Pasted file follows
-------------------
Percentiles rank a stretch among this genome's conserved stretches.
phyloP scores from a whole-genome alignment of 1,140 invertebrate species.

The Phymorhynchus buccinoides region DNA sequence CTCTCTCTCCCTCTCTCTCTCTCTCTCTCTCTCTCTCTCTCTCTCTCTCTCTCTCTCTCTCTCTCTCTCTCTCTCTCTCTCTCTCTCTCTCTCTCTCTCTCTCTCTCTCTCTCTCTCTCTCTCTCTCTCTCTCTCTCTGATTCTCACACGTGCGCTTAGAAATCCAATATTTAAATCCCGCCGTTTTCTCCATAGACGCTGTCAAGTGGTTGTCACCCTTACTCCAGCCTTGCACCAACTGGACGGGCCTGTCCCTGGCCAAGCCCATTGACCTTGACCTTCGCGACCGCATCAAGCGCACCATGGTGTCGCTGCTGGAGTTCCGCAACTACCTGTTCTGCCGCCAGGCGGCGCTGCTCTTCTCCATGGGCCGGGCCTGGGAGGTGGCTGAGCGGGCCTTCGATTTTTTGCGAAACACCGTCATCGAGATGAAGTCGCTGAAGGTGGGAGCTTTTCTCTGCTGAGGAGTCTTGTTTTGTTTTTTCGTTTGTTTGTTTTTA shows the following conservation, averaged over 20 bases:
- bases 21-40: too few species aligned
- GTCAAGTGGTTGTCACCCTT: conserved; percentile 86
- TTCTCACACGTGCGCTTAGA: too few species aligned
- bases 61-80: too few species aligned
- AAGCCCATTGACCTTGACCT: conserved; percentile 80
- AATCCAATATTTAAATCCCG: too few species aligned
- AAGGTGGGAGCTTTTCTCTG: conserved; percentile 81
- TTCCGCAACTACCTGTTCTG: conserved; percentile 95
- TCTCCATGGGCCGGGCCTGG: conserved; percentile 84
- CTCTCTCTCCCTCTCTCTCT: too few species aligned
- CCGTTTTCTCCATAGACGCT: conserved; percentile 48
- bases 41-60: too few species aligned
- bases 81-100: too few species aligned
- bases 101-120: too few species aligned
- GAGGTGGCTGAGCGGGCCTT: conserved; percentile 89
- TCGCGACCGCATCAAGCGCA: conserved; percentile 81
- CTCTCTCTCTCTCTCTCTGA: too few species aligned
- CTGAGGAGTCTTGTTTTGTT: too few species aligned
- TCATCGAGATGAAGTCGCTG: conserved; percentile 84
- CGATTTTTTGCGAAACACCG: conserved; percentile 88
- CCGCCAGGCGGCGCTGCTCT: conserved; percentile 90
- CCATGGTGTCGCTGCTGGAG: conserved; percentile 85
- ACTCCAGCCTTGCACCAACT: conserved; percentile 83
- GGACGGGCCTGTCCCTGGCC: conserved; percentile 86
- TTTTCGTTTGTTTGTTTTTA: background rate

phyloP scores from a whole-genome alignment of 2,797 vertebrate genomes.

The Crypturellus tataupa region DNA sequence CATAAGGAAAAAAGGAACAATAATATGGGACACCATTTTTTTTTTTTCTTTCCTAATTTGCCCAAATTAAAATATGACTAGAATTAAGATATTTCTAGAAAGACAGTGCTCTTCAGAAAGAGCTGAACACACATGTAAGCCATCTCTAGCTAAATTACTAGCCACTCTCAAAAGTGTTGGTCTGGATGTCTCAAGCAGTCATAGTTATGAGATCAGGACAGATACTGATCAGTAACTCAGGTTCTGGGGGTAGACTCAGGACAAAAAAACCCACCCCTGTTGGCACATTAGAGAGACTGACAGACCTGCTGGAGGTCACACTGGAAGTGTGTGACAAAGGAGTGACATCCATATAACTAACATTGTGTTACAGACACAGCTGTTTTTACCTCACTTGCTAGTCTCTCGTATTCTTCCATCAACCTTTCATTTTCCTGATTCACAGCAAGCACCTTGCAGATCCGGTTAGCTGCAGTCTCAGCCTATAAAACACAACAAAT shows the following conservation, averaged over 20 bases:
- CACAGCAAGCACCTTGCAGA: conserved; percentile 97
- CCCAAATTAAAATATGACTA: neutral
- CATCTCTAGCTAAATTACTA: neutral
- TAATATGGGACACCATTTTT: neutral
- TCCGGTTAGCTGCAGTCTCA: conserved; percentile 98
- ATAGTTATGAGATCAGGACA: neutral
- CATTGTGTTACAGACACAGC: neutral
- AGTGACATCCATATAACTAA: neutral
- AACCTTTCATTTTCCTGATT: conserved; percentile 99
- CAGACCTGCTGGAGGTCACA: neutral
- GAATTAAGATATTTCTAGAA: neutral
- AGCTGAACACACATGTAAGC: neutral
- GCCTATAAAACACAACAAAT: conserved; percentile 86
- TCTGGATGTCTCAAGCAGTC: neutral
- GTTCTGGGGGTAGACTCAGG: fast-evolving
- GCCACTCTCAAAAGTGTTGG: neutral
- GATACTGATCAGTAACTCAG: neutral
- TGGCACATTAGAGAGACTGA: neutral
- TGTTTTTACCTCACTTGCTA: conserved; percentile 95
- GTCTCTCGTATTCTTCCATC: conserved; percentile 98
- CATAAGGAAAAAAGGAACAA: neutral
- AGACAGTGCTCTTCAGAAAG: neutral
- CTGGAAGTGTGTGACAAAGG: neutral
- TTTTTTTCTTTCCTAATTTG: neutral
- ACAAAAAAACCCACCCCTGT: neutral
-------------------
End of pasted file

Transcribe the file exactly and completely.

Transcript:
Percentiles rank a stretch among this genome's conserved stretches.
phyloP scores from a whole-genome alignment of 1,140 invertebrate species.

The Phymorhynchus buccinoides region DNA sequence CTCTCTCTCCCTCTCTCTCTCTCTCTCTCTCTCTCTCTCTCTCTCTCTCTCTCTCTCTCTCTCTCTCTCTCTCTCTCTCTCTCTCTCTCTCTCTCTCTCTCTCTCTCTCTCTCTCTCTCTCTCTCTCTCTCTCTCTCTGATTCTCACACGTGCGCTTAGAAATCCAATATTTAAATCCCGCCGTTTTCTCCATAGACGCTGTCAAGTGGTTGTCACCCTTACTCCAGCCTTGCACCAACTGGACGGGCCTGTCCCTGGCCAAGCCCATTGACCTTGACCTTCGCGACCGCATCAAGCGCACCATGGTGTCGCTGCTGGAGTTCCGCAACTACCTGTTCTGCCGCCAGGCGGCGCTGCTCTTCTCCATGGGCCGGGCCTGGGAGGTGGCTGAGCGGGCCTTCGATTTTTTGCGAAACACCGTCATCGAGATGAAGTCGCTGAAGGTGGGAGCTTTTCTCTGCTGAGGAGTCTTGTTTTGTTTTTTCGTTTGTTTGTTTTTA shows the following conservation, averaged over 20 bases:
- bases 21-40: too few species aligned
- GTCAAGTGGTTGTCACCCTT: conserved; percentile 86
- TTCTCACACGTGCGCTTAGA: too few species aligned
- bases 61-80: too few species aligned
- AAGCCCATTGACCTTGACCT: conserved; percentile 80
- AATCCAATATTTAAATCCCG: too few species aligned
- AAGGTGGGAGCTTTTCTCTG: conserved; percentile 81
- TTCCGCAACTACCTGTTCTG: conserved; percentile 95
- TCTCCATGGGCCGGGCCTGG: conserved; percentile 84
- CTCTCTCTCCCTCTCTCTCT: too few species aligned
- CCGTTTTCTCCATAGACGCT: conserved; percentile 48
- bases 41-60: too few species aligned
- bases 81-100: too few species aligned
- bases 101-120: too few species aligned
- GAGGTGGCTGAGCGGGCCTT: conserved; percentile 89
- TCGCGACCGCATCAAGCGCA: conserved; percentile 81
- CTCTCTCTCTCTCTCTCTGA: too few species aligned
- CTGAGGAGTCTTGTTTTGTT: too few species aligned
- TCATCGAGATGAAGTCGCTG: conserved; percentile 84
- CGATTTTTTGCGAAACACCG: conserved; percentile 88
- CCGCCAGGCGGCGCTGCTCT: conserved; percentile 90
- CCATGGTGTCGCTGCTGGAG: conserved; percentile 85
- ACTCCAGCCTTGCACCAACT: conserved; percentile 83
- GGACGGGCCTGTCCCTGGCC: conserved; percentile 86
- TTTTCGTTTGTTTGTTTTTA: background rate

phyloP scores from a whole-genome alignment of 2,797 vertebrate genomes.

The Crypturellus tataupa region DNA sequence CATAAGGAAAAAAGGAACAATAATATGGGACACCATTTTTTTTTTTTCTTTCCTAATTTGCCCAAATTAAAATATGACTAGAATTAAGATATTTCTAGAAAGACAGTGCTCTTCAGAAAGAGCTGAACACACATGTAAGCCATCTCTAGCTAAATTACTAGCCACTCTCAAAAGTGTTGGTCTGGATGTCTCAAGCAGTCATAGTTATGAGATCAGGACAGATACTGATCAGTAACTCAGGTTCTGGGGGTAGACTCAGGACAAAAAAACCCACCCCTGTTGGCACATTAGAGAGACTGACAGACCTGCTGGAGGTCACACTGGAAGTGTGTGACAAAGGAGTGACATCCATATAACTAACATTGTGTTACAGACACAGCTGTTTTTACCTCACTTGCTAGTCTCTCGTATTCTTCCATCAACCTTTCATTTTCCTGATTCACAGCAAGCACCTTGCAGATCCGGTTAGCTGCAGTCTCAGCCTATAAAACACAACAAAT shows the following conservation, averaged over 20 bases:
- CACAGCAAGCACCTTGCAGA: conserved; percentile 97
- CCCAAATTAAAATATGACTA: neutral
- CATCTCTAGCTAAATTACTA: neutral
- TAATATGGGACACCATTTTT: neutral
- TCCGGTTAGCTGCAGTCTCA: conserved; percentile 98
- ATAGTTATGAGATCAGGACA: neutral
- CATTGTGTTACAGACACAGC: neutral
- AGTGACATCCATATAACTAA: neutral
- AACCTTTCATTTTCCTGATT: conserved; percentile 99
- CAGACCTGCTGGAGGTCACA: neutral
- GAATTAAGATATTTCTAGAA: neutral
- AGCTGAACACACATGTAAGC: neutral
- GCCTATAAAACACAACAAAT: conserved; percentile 86
- TCTGGATGTCTCAAGCAGTC: neutral
- GTTCTGGGGGTAGACTCAGG: fast-evolving
- GCCACTCTCAAAAGTGTTGG: neutral
- GATACTGATCAGTAACTCAG: neutral
- TGGCACATTAGAGAGACTGA: neutral
- TGTTTTTACCTCACTTGCTA: conserved; percentile 95
- GTCTCTCGTATTCTTCCATC: conserved; percentile 98
- CATAAGGAAAAAAGGAACAA: neutral
- AGACAGTGCTCTTCAGAAAG: neutral
- CTGGAAGTGTGTGACAAAGG: neutral
- TTTTTTTCTTTCCTAATTTG: neutral
- ACAAAAAAACCCACCCCTGT: neutral